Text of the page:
It’s almost summertime which means it’s the perfect time for a new book by the current Queen of Romance, Emily Henry. Her previous books include Book Lovers, Beach Read, and People We Meet on Vacation, which have all been optioned for film.
Henry’s books are often perfect summer reads as they feature fun, romance tropes like second chance romance or enemies-to-lovers and always take place in beachy, warm locations.
In Happy Place, every year for the past ten years, Harriet and Wyn’s group of friends have been spending a week together at a cottage in Maine. And this year is no different, except the cottage is for sale and Harriet and Wyn are no longer together. They continue to pretend for the week, not wanting to break their friends’ hearts, but soon they can’t deny the reigniting of sparks between them as their past mistakes come crashing into the present.
To be honest, I haven’t completely been enamored with Henry’s previous books. Don’t get me wrong, they were fun. But I didn’t love them. Until now that is. I read this one with zero expectations and was swept away on a wave of emotions.
The story is told in alternating timelines every few chapters, and I appreciated that this didn’t happen every other chapter, like many other books. You are able to immerse yourself into the storyline before being pulled out and thrust into the past, or vice versa. The chapters that take place in the past give a good insight not only into Harriet and Wyn’s relationship but also how the group of Harriet, Sabrina, and Cleo came to be before evolving to include Wyn, Parth, and Kimmy.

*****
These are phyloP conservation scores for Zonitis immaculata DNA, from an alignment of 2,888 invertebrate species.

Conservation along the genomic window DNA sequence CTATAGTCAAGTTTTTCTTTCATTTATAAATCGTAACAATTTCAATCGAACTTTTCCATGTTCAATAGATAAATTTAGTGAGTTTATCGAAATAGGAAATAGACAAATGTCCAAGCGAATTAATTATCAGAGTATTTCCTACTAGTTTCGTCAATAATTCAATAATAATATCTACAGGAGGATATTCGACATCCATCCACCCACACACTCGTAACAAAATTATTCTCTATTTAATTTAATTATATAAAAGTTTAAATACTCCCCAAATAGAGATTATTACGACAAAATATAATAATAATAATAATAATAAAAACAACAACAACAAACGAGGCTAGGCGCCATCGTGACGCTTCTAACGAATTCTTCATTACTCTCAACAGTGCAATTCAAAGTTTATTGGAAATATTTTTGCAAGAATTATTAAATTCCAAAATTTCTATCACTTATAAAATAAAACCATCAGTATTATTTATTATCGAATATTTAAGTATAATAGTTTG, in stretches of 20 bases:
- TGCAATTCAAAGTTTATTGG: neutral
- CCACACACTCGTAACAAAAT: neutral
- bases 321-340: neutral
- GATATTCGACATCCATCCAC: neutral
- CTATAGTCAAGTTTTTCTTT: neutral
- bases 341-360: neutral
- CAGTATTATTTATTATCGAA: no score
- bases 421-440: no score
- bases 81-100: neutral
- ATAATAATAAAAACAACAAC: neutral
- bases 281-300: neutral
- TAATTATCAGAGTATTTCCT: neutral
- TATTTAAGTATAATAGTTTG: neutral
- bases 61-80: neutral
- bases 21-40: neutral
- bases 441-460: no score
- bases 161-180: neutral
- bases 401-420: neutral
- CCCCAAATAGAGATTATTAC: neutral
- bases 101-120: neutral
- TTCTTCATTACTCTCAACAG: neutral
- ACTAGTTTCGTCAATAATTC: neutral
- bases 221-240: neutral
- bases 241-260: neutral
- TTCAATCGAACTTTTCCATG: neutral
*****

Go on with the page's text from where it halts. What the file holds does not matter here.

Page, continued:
Harriet is a perceptive narrator and grows a lot throughout the course of the tale. She is not above realizing her own mistakes in her relationships and makes efforts to fix them. She’s a brain surgeon who works a lot, but always makes time for her friends’ annual Maine trip, which she insists is her happy place.
Like any second-chance romance, Harriet and Wyn’s interactions in the present are full of misunderstandings, crossed wires, and of course sparks as they navigate all the things they used to do back when they were a couple. In the chapters that take place in the past, it’s sweet to see how their relationship blossomed from friendship to secret lovers before it took them to places and circumstances they could never imagine.
But the real star of the story is friendship. The friendship between Harriet, Sabrina, and Cleo, and then the friendship of the larger group is the driving force of Sabrina’s insistence they all meet one last time before the cottage is sold. It is also the reason Harriet keeps such a huge secret from everyone, for fear of breaking up the friend group. It’s the reason that Sabrina and Cleo have friction, without knowing why.
The book really explores the realization that things do change, despite our deepest wishes that they’d stay the same, and not knowing how to cope with that. Henry paints her characters with a wistful brush as some are adamantly stuck in the past, while others are happy to move on, even if that means growing apart from the group. There are also painful family dynamics that are multi-dimensional as Henry looks at different relationships and how they evolve and change over time.
Despite the title of the book being Happy Place, it is not necessarily a happy book. Unlike Henry’s other books, this one is much more than a romance. It’s a book about second chances, about friends who become family, about growing up and growing apart, and about the rifts that often grow between those who love each other. It’s wistful, sweet, romantic, and may even make you cry.